Motion Together Project Description

Welcome to the website of Motion Together! Motion Together is a project that creates common ground for scholars and artists interested in understanding the nuances of human partnering and synchronisation. Our project is a mobile one that takes place through links of collaborations and meetings, supported by the Freie Inversität Berlin, CITEC at Bielefeld University and in 2018 at the Hochschule Mainz University of Applied Sciences. Together our perspective spans the fields of European contemporary dance, visual art, performance, media art, music, ethnography, sociology, dance studies and cognitive neuroscience. We work towards artistic and research outcomes; staying open that hybridisations of art and research are still off-road territories.

The initial concept to frame common ground in this research is that of entrainment. Entrainment can be provisionally understood as the process leading to sustainable synchronisation. Entrainment science focuses on processes in which independent rhythmical systems interact, producing synchronization and or rhythmic coordination. Entrainment has been studied in music, communication and motor action, but only to a limited extent in dance.

The project "Motion Together" extends prior research of entrainment in contemporary dance, in the case study of William Forsythe's choreography "Duo" developed, by dancers Elizabeth Waterhouse, Riley Watts and Dr. Bettina Bläsing. From the perspective of entrainment science, "Duo" is a valuable example of expertise in planned synchronous and asynchronous partnering and an unique case of motion and sound production without an external musical pulse. Entrainment in "Duo" involves the dancers' deliberate and audible breath. It thus enables cross-comparison between phenomena considered related, but often individually analyzed: namely music, conversation, action, and dance.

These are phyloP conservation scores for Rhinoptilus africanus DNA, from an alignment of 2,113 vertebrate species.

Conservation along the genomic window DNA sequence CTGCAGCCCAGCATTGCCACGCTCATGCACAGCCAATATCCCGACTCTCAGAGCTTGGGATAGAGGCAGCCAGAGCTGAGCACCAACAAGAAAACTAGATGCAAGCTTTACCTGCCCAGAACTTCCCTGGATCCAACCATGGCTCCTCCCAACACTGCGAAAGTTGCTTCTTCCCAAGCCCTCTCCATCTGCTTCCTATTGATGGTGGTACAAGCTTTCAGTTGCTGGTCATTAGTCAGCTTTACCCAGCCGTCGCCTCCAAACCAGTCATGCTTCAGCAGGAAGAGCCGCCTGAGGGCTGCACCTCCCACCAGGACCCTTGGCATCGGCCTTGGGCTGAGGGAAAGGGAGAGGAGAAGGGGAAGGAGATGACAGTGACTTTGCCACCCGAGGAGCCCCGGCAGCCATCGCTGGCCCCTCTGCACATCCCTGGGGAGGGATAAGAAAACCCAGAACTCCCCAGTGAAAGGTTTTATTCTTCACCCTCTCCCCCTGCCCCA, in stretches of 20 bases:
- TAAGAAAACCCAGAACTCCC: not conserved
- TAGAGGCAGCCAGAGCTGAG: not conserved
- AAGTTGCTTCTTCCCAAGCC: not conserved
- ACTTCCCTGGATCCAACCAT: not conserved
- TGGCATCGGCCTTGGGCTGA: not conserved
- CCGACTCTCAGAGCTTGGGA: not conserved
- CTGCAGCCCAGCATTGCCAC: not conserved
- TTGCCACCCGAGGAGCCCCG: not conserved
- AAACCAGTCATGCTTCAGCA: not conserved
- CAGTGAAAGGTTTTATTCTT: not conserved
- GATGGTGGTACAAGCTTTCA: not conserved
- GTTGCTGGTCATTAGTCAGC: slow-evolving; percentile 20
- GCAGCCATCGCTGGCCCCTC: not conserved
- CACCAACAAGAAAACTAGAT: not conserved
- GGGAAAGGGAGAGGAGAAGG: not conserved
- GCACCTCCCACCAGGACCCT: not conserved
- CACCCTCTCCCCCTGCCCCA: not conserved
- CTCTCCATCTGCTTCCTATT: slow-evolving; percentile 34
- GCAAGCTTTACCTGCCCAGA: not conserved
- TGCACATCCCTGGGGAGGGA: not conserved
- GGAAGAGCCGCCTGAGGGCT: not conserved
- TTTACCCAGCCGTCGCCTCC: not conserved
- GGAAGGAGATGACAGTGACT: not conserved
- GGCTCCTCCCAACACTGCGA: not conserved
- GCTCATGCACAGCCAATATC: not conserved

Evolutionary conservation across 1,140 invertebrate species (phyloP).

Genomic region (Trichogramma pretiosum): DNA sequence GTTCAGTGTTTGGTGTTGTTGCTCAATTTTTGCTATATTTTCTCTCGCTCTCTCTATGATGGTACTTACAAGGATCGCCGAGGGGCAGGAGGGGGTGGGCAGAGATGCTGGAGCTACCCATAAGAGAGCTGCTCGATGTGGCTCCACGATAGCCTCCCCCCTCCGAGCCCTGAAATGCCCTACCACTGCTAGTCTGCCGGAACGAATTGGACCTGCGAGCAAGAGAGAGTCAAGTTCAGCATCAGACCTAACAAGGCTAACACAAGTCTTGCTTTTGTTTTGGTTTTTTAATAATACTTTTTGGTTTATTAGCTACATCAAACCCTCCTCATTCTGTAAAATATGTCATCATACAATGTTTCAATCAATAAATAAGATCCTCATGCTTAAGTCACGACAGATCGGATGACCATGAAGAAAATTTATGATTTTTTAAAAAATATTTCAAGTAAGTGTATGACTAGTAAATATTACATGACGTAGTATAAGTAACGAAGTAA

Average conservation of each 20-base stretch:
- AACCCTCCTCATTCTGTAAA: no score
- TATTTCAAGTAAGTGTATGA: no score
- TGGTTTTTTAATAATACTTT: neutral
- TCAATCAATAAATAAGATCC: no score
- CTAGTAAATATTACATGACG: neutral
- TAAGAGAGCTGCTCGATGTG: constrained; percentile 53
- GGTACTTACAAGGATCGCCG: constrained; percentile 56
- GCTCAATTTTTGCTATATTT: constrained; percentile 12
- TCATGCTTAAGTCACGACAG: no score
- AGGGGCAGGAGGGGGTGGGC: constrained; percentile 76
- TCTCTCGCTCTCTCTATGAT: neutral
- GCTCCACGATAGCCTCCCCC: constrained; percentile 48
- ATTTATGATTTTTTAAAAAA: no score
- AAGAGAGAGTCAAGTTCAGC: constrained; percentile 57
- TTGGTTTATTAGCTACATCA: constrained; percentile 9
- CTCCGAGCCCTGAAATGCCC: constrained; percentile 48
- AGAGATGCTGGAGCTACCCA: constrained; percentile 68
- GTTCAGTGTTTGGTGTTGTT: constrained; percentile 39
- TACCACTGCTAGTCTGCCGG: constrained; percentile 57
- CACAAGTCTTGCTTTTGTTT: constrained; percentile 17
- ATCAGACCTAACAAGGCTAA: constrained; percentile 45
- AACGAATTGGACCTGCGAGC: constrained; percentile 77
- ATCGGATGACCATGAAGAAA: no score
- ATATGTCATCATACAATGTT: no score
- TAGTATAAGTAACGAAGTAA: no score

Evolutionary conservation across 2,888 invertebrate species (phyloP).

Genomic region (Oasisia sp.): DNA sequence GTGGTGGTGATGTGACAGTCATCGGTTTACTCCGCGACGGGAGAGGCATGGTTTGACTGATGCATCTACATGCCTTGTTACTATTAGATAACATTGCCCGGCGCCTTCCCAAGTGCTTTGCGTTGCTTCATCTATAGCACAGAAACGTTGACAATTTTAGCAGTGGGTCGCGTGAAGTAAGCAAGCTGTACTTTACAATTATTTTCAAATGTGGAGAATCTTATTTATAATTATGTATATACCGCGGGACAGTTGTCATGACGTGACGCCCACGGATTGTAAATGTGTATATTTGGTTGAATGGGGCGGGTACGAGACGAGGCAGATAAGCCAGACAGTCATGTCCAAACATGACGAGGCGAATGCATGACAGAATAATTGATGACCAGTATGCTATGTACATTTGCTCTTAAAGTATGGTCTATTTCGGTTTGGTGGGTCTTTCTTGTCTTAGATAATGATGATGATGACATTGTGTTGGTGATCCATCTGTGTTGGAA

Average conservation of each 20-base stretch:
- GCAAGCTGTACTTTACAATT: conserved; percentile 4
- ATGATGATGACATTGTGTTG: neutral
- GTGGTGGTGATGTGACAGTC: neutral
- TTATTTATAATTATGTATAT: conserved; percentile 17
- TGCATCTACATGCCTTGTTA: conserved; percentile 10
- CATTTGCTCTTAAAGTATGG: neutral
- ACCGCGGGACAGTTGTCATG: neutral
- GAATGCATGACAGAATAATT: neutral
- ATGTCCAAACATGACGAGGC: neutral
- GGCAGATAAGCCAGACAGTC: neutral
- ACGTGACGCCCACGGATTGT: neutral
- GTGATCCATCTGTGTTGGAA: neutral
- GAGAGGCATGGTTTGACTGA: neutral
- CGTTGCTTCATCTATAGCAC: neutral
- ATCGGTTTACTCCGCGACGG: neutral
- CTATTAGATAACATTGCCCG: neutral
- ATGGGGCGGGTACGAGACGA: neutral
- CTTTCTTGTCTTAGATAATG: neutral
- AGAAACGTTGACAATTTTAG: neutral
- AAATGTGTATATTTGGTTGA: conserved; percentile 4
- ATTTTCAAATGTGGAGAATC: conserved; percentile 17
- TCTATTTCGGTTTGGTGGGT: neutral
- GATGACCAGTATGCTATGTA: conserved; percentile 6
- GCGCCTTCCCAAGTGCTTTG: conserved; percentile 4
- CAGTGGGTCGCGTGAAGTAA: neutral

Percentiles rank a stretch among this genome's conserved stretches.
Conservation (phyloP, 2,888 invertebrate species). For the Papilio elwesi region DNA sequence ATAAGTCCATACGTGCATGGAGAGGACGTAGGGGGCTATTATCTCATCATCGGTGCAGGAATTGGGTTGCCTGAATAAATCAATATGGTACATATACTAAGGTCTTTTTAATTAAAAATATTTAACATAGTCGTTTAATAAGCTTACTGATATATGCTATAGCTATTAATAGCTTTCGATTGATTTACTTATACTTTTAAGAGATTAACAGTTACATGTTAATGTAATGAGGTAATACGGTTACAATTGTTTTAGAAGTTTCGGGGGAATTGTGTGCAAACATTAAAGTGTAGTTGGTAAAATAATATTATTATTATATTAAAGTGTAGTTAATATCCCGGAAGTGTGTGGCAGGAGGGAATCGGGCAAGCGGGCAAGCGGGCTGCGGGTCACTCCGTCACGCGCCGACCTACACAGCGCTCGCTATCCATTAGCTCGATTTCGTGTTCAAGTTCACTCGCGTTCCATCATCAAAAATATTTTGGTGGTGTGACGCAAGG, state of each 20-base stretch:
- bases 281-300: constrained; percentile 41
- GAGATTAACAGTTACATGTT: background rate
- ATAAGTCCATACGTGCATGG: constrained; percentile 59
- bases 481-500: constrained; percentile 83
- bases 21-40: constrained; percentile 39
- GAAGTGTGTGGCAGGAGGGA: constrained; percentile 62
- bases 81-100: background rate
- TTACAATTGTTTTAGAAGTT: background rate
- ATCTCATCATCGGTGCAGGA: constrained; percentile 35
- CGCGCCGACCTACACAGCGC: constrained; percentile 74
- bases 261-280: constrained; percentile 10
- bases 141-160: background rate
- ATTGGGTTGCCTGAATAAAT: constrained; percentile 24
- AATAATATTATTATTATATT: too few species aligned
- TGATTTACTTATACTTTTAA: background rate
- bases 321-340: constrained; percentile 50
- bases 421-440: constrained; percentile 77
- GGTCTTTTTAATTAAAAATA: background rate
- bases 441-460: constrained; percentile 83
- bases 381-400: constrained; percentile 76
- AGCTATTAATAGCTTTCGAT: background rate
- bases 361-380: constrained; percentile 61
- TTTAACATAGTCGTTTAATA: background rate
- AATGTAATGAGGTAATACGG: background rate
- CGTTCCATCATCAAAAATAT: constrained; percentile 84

Some of the questions leading the team`s research are:

  • What are the meaningful distinctions in dancing together?
  • Is entrainment based on explicit or implicit processes, or both?
  • How can the difference between synchronization and entrainment be described, without mathematics?
  • Is entrainment an interactive competence, or the result of interactive competences? Does entrainment in dance rely on practice, and/or relate to the colloquial use of the term entrainment in French (i.e. to train)?
  • How does mutual entrainment vary based upon the scale that it is observed, or the scale of distance between partners?
  • In what ways do dancers rely on the choreographed sequence of steps, in order to predict one another`s motion, or do partners more generally rely on habits?
  • What emotions are common to dancing or being in sync? Is there a physical analogue of listening?
  • Is movement necessary to entrain, or can people entrain without moving their bodies?
  • How do different kinds of spectators watch dance, when synchronisation is involved?

The objectives of “Motion Together” are:

  1. To involve the team in the study of the practice of dancers within the creation, rehearsal, and performance of William Forsythe`s choreography “Duo,” a duet involving synchronous and rhythmical movement and breath;
  2. To develop an interdisciplinary perspective on the concept of entrainment and to determine the academic impact of this concept within the field of dance studies;
  3. To support the production of artistic works in which entrainment and togetherness plays a major role;
  4. To develop a mixed methodology  (i.e. quantitative and qualitative) for researching entrainment in “Duo” (i.e. annotation of the choreography, movement analysis, video analysis, ethnographic fieldwork and eye-tracking studies of “Duo” spectatorship);
  5. To offer dance workshops in which the “Duo” dancers` expertise with entrainment is transferred to pre-professional dancers and children;
  6. To support the production of discursive outcomes (presentation at academic conferences, scholarly publication/dissertation, artist talks, artist publications) related to the research.